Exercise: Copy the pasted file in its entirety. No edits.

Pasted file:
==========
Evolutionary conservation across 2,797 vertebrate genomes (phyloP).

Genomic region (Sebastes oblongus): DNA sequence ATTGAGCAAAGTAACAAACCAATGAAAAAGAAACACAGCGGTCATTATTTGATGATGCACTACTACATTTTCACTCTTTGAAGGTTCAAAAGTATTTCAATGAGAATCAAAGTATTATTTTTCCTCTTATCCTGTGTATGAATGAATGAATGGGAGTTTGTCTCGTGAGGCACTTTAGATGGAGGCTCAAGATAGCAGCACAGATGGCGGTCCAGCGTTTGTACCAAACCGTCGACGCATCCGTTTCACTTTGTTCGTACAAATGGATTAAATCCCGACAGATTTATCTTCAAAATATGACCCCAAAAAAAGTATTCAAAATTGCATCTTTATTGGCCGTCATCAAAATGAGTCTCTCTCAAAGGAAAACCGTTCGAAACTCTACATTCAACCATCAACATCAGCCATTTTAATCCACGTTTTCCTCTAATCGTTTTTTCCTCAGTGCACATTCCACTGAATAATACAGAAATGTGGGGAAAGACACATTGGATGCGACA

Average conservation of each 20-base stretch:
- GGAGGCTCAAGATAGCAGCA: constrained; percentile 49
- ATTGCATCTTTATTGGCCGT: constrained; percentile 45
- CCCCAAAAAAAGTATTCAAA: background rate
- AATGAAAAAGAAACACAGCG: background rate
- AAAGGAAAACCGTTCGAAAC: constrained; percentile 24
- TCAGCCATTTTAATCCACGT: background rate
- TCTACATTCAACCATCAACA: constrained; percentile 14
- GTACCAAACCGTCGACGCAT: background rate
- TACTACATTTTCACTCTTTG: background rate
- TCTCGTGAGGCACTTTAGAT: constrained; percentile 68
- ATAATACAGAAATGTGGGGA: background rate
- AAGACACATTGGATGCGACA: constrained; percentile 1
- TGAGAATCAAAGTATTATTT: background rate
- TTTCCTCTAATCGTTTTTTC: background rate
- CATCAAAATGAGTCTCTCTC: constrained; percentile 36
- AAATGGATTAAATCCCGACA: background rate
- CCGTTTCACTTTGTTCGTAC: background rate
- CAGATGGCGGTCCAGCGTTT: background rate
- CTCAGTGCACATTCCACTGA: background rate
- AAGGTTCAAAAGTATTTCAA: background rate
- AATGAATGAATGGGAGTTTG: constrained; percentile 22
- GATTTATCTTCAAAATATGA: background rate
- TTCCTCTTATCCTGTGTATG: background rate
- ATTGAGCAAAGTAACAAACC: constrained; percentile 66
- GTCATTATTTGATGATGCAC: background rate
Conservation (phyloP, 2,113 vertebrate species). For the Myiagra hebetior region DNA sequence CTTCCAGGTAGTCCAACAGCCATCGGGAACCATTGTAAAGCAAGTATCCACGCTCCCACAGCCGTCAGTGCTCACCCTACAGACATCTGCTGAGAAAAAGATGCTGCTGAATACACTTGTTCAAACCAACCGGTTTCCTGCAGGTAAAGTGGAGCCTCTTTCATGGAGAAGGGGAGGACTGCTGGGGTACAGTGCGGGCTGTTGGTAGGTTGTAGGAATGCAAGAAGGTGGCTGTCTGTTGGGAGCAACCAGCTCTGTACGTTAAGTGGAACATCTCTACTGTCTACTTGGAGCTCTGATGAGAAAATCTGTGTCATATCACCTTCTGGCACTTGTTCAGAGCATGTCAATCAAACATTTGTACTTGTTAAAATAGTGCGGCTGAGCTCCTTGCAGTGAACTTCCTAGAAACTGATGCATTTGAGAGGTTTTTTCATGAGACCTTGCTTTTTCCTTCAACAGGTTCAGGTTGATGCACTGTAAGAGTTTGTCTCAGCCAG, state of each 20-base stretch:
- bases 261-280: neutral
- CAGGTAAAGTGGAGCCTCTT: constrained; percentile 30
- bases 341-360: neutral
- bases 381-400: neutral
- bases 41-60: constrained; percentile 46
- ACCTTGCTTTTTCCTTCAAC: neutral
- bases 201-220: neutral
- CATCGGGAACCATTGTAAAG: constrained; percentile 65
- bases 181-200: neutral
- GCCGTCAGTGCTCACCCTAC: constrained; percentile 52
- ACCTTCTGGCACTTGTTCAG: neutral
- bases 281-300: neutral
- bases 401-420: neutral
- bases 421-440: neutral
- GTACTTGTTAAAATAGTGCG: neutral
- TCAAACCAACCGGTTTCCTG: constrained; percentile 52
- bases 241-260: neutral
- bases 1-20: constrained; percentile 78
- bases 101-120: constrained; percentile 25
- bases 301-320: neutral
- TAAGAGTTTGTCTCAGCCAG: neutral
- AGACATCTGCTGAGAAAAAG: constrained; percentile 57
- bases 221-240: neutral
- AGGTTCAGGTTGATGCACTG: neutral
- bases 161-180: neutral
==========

Evolutionary conservation across 2,797 vertebrate genomes (phyloP).

Genomic region (Sebastes oblongus): DNA sequence ATTGAGCAAAGTAACAAACCAATGAAAAAGAAACACAGCGGTCATTATTTGATGATGCACTACTACATTTTCACTCTTTGAAGGTTCAAAAGTATTTCAATGAGAATCAAAGTATTATTTTTCCTCTTATCCTGTGTATGAATGAATGAATGGGAGTTTGTCTCGTGAGGCACTTTAGATGGAGGCTCAAGATAGCAGCACAGATGGCGGTCCAGCGTTTGTACCAAACCGTCGACGCATCCGTTTCACTTTGTTCGTACAAATGGATTAAATCCCGACAGATTTATCTTCAAAATATGACCCCAAAAAAAGTATTCAAAATTGCATCTTTATTGGCCGTCATCAAAATGAGTCTCTCTCAAAGGAAAACCGTTCGAAACTCTACATTCAACCATCAACATCAGCCATTTTAATCCACGTTTTCCTCTAATCGTTTTTTCCTCAGTGCACATTCCACTGAATAATACAGAAATGTGGGGAAAGACACATTGGATGCGACA

Average conservation of each 20-base stretch:
- GGAGGCTCAAGATAGCAGCA: constrained; percentile 49
- ATTGCATCTTTATTGGCCGT: constrained; percentile 45
- CCCCAAAAAAAGTATTCAAA: background rate
- AATGAAAAAGAAACACAGCG: background rate
- AAAGGAAAACCGTTCGAAAC: constrained; percentile 24
- TCAGCCATTTTAATCCACGT: background rate
- TCTACATTCAACCATCAACA: constrained; percentile 14
- GTACCAAACCGTCGACGCAT: background rate
- TACTACATTTTCACTCTTTG: background rate
- TCTCGTGAGGCACTTTAGAT: constrained; percentile 68
- ATAATACAGAAATGTGGGGA: background rate
- AAGACACATTGGATGCGACA: constrained; percentile 1
- TGAGAATCAAAGTATTATTT: background rate
- TTTCCTCTAATCGTTTTTTC: background rate
- CATCAAAATGAGTCTCTCTC: constrained; percentile 36
- AAATGGATTAAATCCCGACA: background rate
- CCGTTTCACTTTGTTCGTAC: background rate
- CAGATGGCGGTCCAGCGTTT: background rate
- CTCAGTGCACATTCCACTGA: background rate
- AAGGTTCAAAAGTATTTCAA: background rate
- AATGAATGAATGGGAGTTTG: constrained; percentile 22
- GATTTATCTTCAAAATATGA: background rate
- TTCCTCTTATCCTGTGTATG: background rate
- ATTGAGCAAAGTAACAAACC: constrained; percentile 66
- GTCATTATTTGATGATGCAC: background rate
Conservation (phyloP, 2,113 vertebrate species). For the Myiagra hebetior region DNA sequence CTTCCAGGTAGTCCAACAGCCATCGGGAACCATTGTAAAGCAAGTATCCACGCTCCCACAGCCGTCAGTGCTCACCCTACAGACATCTGCTGAGAAAAAGATGCTGCTGAATACACTTGTTCAAACCAACCGGTTTCCTGCAGGTAAAGTGGAGCCTCTTTCATGGAGAAGGGGAGGACTGCTGGGGTACAGTGCGGGCTGTTGGTAGGTTGTAGGAATGCAAGAAGGTGGCTGTCTGTTGGGAGCAACCAGCTCTGTACGTTAAGTGGAACATCTCTACTGTCTACTTGGAGCTCTGATGAGAAAATCTGTGTCATATCACCTTCTGGCACTTGTTCAGAGCATGTCAATCAAACATTTGTACTTGTTAAAATAGTGCGGCTGAGCTCCTTGCAGTGAACTTCCTAGAAACTGATGCATTTGAGAGGTTTTTTCATGAGACCTTGCTTTTTCCTTCAACAGGTTCAGGTTGATGCACTGTAAGAGTTTGTCTCAGCCAG, state of each 20-base stretch:
- bases 261-280: neutral
- CAGGTAAAGTGGAGCCTCTT: constrained; percentile 30
- bases 341-360: neutral
- bases 381-400: neutral
- bases 41-60: constrained; percentile 46
- ACCTTGCTTTTTCCTTCAAC: neutral
- bases 201-220: neutral
- CATCGGGAACCATTGTAAAG: constrained; percentile 65
- bases 181-200: neutral
- GCCGTCAGTGCTCACCCTAC: constrained; percentile 52
- ACCTTCTGGCACTTGTTCAG: neutral
- bases 281-300: neutral
- bases 401-420: neutral
- bases 421-440: neutral
- GTACTTGTTAAAATAGTGCG: neutral
- TCAAACCAACCGGTTTCCTG: constrained; percentile 52
- bases 241-260: neutral
- bases 1-20: constrained; percentile 78
- bases 101-120: constrained; percentile 25
- bases 301-320: neutral
- TAAGAGTTTGTCTCAGCCAG: neutral
- AGACATCTGCTGAGAAAAAG: constrained; percentile 57
- bases 221-240: neutral
- AGGTTCAGGTTGATGCACTG: neutral
- bases 161-180: neutral